Captain Rebecca Murga is a Public Affairs Officer in the U.S. Army Reserve. She is also an award-winning filmmaker in Los Angeles working as a writer, director, and producer. Growing up in Chicago, Illinois, in a low-income neighborhood, Rebecca didn’t imagine herself as a filmmaker because she didn't have many role models in the arts. Today she's combined her love of filmmaking and her passion for veteran's and women’s issues to tell award-winning stories.
Rebecca produces and directs short films, commercials, and digital series in both English and Spanish and her work has been featured on Mundo Fox, ABC, CBS, and AFN. In 2013, Rebecca wrote and directed the film The Letter. The Letter is one of five short films directed by veterans for ABC TV’s Home for the Holidays campaign. In 2015 she was selected for the AFI Conservatory Directing Workshop for Women. As a part of the program, she completed her short filmAmerican Girlin 2016. Rebecca is currently in pre-production on her short film One Halloween. You can find more about Rebecca on her website.
Captain Rebecca Murga has a career in the military and also a career in film. After seeing Rebecca Murga, do you believe it is possible to have more than one career goal? Do you have aspirations to pursue more than one career?
During her time in the military, Rebecca had the opportunity to help provide medical services to women while in Afghanistan. She is very passionate about both veteran’s and women’s issues. She has used her love of filmmaking to bring these two passions together by telling the stories of women veterans and their families. What things are you passionate about?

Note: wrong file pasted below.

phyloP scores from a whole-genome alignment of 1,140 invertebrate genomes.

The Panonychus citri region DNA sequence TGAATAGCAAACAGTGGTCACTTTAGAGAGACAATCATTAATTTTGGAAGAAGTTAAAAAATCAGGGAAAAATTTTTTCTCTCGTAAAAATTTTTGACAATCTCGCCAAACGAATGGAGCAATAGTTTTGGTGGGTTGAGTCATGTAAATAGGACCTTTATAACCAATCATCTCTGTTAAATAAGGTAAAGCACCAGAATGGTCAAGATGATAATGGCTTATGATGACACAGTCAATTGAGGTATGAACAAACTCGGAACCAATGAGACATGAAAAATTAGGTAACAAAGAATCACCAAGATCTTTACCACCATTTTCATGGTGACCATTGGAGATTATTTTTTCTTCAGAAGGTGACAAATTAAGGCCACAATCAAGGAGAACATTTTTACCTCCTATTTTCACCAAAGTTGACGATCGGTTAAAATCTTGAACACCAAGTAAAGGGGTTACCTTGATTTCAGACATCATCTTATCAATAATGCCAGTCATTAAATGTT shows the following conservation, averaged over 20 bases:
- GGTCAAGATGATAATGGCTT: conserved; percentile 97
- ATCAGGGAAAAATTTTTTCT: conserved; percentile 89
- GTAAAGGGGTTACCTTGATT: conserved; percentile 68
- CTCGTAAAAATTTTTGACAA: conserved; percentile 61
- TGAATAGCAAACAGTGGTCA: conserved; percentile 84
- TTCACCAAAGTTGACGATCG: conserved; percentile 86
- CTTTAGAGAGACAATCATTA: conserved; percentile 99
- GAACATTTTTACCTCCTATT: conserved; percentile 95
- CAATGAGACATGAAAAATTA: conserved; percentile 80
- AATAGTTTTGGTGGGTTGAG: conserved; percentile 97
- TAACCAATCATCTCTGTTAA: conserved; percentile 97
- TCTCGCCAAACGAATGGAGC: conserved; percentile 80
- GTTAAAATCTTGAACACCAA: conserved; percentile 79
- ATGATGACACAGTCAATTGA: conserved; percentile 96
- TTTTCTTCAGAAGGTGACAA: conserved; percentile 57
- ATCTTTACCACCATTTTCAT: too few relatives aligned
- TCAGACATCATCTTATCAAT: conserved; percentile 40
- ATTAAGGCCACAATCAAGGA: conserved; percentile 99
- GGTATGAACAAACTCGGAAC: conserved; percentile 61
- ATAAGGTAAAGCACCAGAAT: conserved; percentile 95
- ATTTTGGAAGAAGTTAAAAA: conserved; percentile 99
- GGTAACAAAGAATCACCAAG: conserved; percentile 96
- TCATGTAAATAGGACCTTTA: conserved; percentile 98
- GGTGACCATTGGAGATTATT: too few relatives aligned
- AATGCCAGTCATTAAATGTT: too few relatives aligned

Growing up as a young Latina in Chicago, Illinois, Rebecca did not have filmmakers around her and was not exposed to the idea of becoming one. It wasn’t until she was in college and had exposure to different things that she considered filmmaking as an option. What kinds of career goals do you imagine for yourself? Do you see women in your community in those careers?
How did Captain Murga’s skills in the military apply to her future in filmmaking? Do you have a specific skill or talent that you think could apply in a field you hope to learn one day?
Rebecca speaks about the importance of having a mentor; do you admire someone in your community who can become your mentor? If not, how do you think you can seek out a mentor? Can you use social media to connect with women you admire?
Rebecca’s advice to girls is to be yourself, don’t be afraid of failure or too afraid to try. When you think of succeeding, do you think of failure as a part of the process? How would accepting failure as part of the process help you to succeed?
How did being emotional help Rebecca realize her dream of making films? How do you think your personality can help you in your pursuit of your dreams?